As scientists had feared, today (Oct. 8) the National Science Foundation announced it was canceling the U.S. Antarctic research program for this year because of the ongoing government shutdown.
Scientists and contractors already stationed at the three U.S. science bases on Antarctica will be sent home and a small staff left behind to maintain the structures and equipment, the National Science Foundation (NSF) said.
The announcement was a devastating blow for the polar science community. The shutdown means the cancellation of millions of dollars of planned research. Graduate students may have to stay in school longer because they won't get the data they need to complete their research. Contractors are losing their jobs. Other countries, including New Zealand, France and Italy, rely on the United States' sea-ice runway at McMurdo Station and may not be able to conduct their own research after the pullout. [Weirdest Effects of the Shutdown]
Though the NSF said it would work to restart science activities after the government shutdown ends, many U.S. scientists will miss their timing window for the summer research season, which started Oct. 3.
"It makes the blood boil," said Ross Powell, a geologist at Northern Illinois University and chief scientist for the WISSARD project, the first drilling expedition to discover life in a buried Antarctic lake.
This year, Powell and his colleagues planned to drill into the spot where the Whillans Ice Stream meets the sea. Remote sensing surveys suggests water flows from the buried Lake Whillans into the ocean underneath the Ross Ice Shelf, creating a hidden, estuary-like setting.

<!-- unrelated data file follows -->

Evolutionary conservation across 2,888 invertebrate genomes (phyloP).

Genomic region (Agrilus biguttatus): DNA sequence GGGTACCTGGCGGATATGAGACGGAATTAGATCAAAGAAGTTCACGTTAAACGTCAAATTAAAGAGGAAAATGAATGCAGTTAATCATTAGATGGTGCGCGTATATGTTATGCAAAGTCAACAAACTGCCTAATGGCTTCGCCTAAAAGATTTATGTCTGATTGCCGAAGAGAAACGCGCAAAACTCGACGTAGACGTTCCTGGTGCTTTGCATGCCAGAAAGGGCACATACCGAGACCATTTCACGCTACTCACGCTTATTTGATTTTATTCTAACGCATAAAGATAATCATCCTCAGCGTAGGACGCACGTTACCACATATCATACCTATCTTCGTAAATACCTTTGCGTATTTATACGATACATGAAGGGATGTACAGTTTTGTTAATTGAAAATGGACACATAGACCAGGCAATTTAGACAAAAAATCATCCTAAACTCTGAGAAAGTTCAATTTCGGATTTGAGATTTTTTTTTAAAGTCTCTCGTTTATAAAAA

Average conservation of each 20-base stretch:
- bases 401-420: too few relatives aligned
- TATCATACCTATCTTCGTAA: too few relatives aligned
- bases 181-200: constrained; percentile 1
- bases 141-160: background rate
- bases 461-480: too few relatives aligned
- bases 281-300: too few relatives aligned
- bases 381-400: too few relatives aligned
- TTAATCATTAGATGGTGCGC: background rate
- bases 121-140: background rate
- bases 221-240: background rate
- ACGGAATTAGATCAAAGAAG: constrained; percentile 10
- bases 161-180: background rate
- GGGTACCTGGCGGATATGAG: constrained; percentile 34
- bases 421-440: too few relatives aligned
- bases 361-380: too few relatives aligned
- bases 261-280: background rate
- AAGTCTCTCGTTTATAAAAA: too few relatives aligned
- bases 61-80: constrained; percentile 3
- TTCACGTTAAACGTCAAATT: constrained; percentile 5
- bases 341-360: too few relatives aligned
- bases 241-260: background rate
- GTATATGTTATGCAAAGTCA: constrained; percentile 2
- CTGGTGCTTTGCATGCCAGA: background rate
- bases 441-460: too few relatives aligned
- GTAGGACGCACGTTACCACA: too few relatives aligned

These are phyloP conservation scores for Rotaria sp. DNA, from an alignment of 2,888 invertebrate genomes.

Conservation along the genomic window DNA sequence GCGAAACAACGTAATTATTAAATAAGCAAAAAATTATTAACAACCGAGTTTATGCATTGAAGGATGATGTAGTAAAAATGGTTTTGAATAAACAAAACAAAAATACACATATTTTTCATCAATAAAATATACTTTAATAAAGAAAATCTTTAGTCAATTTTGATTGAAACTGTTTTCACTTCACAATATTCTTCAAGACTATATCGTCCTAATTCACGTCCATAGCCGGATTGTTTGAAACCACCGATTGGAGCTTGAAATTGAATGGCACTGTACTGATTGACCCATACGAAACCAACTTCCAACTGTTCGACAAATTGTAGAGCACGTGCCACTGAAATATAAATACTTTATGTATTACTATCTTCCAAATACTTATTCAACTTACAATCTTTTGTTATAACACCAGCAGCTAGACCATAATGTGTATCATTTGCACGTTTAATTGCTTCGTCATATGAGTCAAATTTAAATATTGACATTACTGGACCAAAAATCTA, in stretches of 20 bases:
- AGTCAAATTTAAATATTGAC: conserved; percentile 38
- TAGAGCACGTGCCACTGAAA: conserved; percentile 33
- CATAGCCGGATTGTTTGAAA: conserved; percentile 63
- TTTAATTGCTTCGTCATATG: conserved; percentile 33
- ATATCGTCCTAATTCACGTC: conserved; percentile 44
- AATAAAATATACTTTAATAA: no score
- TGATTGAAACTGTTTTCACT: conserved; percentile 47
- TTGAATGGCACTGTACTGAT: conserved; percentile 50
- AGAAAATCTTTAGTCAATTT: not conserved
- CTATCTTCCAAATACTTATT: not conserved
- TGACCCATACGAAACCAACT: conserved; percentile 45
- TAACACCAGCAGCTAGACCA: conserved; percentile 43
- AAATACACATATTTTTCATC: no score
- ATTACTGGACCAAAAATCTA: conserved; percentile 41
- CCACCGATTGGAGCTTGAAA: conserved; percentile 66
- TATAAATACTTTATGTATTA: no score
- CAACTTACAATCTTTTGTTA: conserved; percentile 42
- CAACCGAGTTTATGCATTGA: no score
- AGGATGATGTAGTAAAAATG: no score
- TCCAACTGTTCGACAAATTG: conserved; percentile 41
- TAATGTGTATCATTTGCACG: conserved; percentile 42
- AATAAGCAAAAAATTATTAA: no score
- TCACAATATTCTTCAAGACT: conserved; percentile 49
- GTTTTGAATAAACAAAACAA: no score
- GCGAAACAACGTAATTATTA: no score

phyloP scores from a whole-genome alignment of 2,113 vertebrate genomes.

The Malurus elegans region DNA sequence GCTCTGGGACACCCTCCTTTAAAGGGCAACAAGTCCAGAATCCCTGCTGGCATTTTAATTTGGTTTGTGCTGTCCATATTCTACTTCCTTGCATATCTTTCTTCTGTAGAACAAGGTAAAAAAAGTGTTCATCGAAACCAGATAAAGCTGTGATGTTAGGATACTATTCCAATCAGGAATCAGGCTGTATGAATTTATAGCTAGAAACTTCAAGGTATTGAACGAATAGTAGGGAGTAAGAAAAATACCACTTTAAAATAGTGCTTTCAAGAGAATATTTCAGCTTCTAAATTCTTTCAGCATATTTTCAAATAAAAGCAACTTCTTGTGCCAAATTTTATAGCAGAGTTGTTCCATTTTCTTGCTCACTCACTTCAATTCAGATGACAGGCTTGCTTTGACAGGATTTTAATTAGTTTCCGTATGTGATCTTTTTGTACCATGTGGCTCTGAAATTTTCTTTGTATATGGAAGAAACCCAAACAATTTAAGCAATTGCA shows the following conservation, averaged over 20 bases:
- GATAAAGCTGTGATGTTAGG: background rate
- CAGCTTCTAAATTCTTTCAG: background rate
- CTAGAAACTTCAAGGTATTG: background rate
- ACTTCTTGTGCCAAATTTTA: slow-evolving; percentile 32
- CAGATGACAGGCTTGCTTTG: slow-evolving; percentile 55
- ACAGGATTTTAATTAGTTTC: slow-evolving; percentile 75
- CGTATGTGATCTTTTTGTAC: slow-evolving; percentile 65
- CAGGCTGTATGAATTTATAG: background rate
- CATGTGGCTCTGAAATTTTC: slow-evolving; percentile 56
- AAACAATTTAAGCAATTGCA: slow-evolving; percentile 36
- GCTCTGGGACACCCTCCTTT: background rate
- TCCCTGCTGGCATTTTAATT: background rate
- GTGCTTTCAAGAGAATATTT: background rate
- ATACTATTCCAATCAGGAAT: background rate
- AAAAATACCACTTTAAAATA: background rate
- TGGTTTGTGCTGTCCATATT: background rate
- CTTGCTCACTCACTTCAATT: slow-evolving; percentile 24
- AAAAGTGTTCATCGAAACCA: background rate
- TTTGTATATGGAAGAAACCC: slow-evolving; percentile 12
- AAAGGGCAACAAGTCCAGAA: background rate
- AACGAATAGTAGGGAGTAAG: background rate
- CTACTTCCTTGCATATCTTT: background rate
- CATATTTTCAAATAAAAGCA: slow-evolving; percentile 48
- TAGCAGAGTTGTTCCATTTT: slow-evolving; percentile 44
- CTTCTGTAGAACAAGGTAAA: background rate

The NSF has invested $10 million in the project, not counting the hours and hours of planning and operational time, Powell said. "If we don't get this field season, basically, we've wasted half the money," Powell told LiveScience.
Dawn Sumner, a geobiologist at the University of California, Davis, expected to leave for Antarctica on Oct. 17. Now, Sumner said she's in a holding pattern, waiting to see if Congress "gets its act together" in time for her to salvage her research plans, she told LiveScience.
"Mine is somewhat time-sensitive; we can't do it in midsummer," Sumner said of her research on microbial life in Antarctic lakes, though she put her plight in perspective. "Although I am very disappointed in losing some, possibly all, of my research, the impacts on other people's health and safety are much more dire."
Other projects that could be affected by the pullout include NASA's Operation IceBridge, which tracks yearly changes in the polar ice, as well as the ongoing monitoring of climate change. Interrupting the unbroken data sets researchers gather to gauge global warming makes it difficult to analyze trends, many scientists have said.
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